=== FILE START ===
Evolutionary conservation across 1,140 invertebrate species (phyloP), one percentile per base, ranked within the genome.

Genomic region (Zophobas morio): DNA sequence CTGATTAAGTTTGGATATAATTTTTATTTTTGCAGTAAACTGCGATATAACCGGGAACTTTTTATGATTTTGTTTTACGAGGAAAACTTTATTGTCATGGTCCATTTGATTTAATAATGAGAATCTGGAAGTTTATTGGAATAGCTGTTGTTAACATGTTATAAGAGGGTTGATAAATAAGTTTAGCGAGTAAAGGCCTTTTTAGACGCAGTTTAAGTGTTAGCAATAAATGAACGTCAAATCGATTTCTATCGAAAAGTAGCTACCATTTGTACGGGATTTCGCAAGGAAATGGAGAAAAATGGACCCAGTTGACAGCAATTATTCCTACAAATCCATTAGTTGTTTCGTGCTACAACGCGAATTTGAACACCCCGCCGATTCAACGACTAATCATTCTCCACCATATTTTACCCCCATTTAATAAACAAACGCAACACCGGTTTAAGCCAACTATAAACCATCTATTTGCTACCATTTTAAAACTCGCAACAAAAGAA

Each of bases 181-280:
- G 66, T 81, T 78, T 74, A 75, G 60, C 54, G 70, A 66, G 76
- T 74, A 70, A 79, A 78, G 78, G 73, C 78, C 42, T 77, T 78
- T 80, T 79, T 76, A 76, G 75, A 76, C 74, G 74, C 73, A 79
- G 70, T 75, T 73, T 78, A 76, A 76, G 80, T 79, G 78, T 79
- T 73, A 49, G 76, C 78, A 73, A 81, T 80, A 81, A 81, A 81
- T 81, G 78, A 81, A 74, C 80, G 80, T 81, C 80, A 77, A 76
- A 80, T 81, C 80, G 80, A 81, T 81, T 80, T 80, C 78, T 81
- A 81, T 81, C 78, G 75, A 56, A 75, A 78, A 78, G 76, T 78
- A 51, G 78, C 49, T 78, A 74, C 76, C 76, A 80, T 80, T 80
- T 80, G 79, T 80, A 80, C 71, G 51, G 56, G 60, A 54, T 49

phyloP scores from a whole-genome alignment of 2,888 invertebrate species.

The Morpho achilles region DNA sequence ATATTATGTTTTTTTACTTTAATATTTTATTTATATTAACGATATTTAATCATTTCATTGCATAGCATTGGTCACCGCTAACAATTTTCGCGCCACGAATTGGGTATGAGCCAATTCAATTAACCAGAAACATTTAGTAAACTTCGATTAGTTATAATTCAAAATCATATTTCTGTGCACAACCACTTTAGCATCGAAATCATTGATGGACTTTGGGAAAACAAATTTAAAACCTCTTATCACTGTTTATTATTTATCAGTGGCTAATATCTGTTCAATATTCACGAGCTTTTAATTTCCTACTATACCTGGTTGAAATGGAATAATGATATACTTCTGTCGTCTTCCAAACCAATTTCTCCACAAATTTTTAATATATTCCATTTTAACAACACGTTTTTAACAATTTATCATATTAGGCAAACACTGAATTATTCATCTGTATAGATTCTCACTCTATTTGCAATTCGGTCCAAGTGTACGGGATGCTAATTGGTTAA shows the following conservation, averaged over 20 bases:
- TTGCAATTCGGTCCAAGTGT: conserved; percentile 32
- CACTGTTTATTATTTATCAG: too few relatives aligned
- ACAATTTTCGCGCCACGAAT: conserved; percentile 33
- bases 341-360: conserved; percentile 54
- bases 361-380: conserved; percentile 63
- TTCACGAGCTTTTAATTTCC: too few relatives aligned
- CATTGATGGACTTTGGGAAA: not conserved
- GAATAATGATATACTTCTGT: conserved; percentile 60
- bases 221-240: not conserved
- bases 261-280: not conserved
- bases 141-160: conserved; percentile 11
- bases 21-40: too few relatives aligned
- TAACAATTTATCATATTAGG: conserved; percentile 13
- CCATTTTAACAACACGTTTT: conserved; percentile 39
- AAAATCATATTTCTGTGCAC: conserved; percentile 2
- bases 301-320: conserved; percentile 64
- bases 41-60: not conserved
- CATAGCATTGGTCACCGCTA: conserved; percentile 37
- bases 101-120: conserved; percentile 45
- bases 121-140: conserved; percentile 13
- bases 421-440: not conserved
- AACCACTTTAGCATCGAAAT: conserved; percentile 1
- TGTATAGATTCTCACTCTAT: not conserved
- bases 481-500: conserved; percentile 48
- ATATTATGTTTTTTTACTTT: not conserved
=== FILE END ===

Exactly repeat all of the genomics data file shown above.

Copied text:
Evolutionary conservation across 1,140 invertebrate species (phyloP), one percentile per base, ranked within the genome.

Genomic region (Zophobas morio): DNA sequence CTGATTAAGTTTGGATATAATTTTTATTTTTGCAGTAAACTGCGATATAACCGGGAACTTTTTATGATTTTGTTTTACGAGGAAAACTTTATTGTCATGGTCCATTTGATTTAATAATGAGAATCTGGAAGTTTATTGGAATAGCTGTTGTTAACATGTTATAAGAGGGTTGATAAATAAGTTTAGCGAGTAAAGGCCTTTTTAGACGCAGTTTAAGTGTTAGCAATAAATGAACGTCAAATCGATTTCTATCGAAAAGTAGCTACCATTTGTACGGGATTTCGCAAGGAAATGGAGAAAAATGGACCCAGTTGACAGCAATTATTCCTACAAATCCATTAGTTGTTTCGTGCTACAACGCGAATTTGAACACCCCGCCGATTCAACGACTAATCATTCTCCACCATATTTTACCCCCATTTAATAAACAAACGCAACACCGGTTTAAGCCAACTATAAACCATCTATTTGCTACCATTTTAAAACTCGCAACAAAAGAA

Each of bases 181-280:
- G 66, T 81, T 78, T 74, A 75, G 60, C 54, G 70, A 66, G 76
- T 74, A 70, A 79, A 78, G 78, G 73, C 78, C 42, T 77, T 78
- T 80, T 79, T 76, A 76, G 75, A 76, C 74, G 74, C 73, A 79
- G 70, T 75, T 73, T 78, A 76, A 76, G 80, T 79, G 78, T 79
- T 73, A 49, G 76, C 78, A 73, A 81, T 80, A 81, A 81, A 81
- T 81, G 78, A 81, A 74, C 80, G 80, T 81, C 80, A 77, A 76
- A 80, T 81, C 80, G 80, A 81, T 81, T 80, T 80, C 78, T 81
- A 81, T 81, C 78, G 75, A 56, A 75, A 78, A 78, G 76, T 78
- A 51, G 78, C 49, T 78, A 74, C 76, C 76, A 80, T 80, T 80
- T 80, G 79, T 80, A 80, C 71, G 51, G 56, G 60, A 54, T 49

phyloP scores from a whole-genome alignment of 2,888 invertebrate species.

The Morpho achilles region DNA sequence ATATTATGTTTTTTTACTTTAATATTTTATTTATATTAACGATATTTAATCATTTCATTGCATAGCATTGGTCACCGCTAACAATTTTCGCGCCACGAATTGGGTATGAGCCAATTCAATTAACCAGAAACATTTAGTAAACTTCGATTAGTTATAATTCAAAATCATATTTCTGTGCACAACCACTTTAGCATCGAAATCATTGATGGACTTTGGGAAAACAAATTTAAAACCTCTTATCACTGTTTATTATTTATCAGTGGCTAATATCTGTTCAATATTCACGAGCTTTTAATTTCCTACTATACCTGGTTGAAATGGAATAATGATATACTTCTGTCGTCTTCCAAACCAATTTCTCCACAAATTTTTAATATATTCCATTTTAACAACACGTTTTTAACAATTTATCATATTAGGCAAACACTGAATTATTCATCTGTATAGATTCTCACTCTATTTGCAATTCGGTCCAAGTGTACGGGATGCTAATTGGTTAA shows the following conservation, averaged over 20 bases:
- TTGCAATTCGGTCCAAGTGT: conserved; percentile 32
- CACTGTTTATTATTTATCAG: too few relatives aligned
- ACAATTTTCGCGCCACGAAT: conserved; percentile 33
- bases 341-360: conserved; percentile 54
- bases 361-380: conserved; percentile 63
- TTCACGAGCTTTTAATTTCC: too few relatives aligned
- CATTGATGGACTTTGGGAAA: not conserved
- GAATAATGATATACTTCTGT: conserved; percentile 60
- bases 221-240: not conserved
- bases 261-280: not conserved
- bases 141-160: conserved; percentile 11
- bases 21-40: too few relatives aligned
- TAACAATTTATCATATTAGG: conserved; percentile 13
- CCATTTTAACAACACGTTTT: conserved; percentile 39
- AAAATCATATTTCTGTGCAC: conserved; percentile 2
- bases 301-320: conserved; percentile 64
- bases 41-60: not conserved
- CATAGCATTGGTCACCGCTA: conserved; percentile 37
- bases 101-120: conserved; percentile 45
- bases 121-140: conserved; percentile 13
- bases 421-440: not conserved
- AACCACTTTAGCATCGAAAT: conserved; percentile 1
- TGTATAGATTCTCACTCTAT: not conserved
- bases 481-500: conserved; percentile 48
- ATATTATGTTTTTTTACTTT: not conserved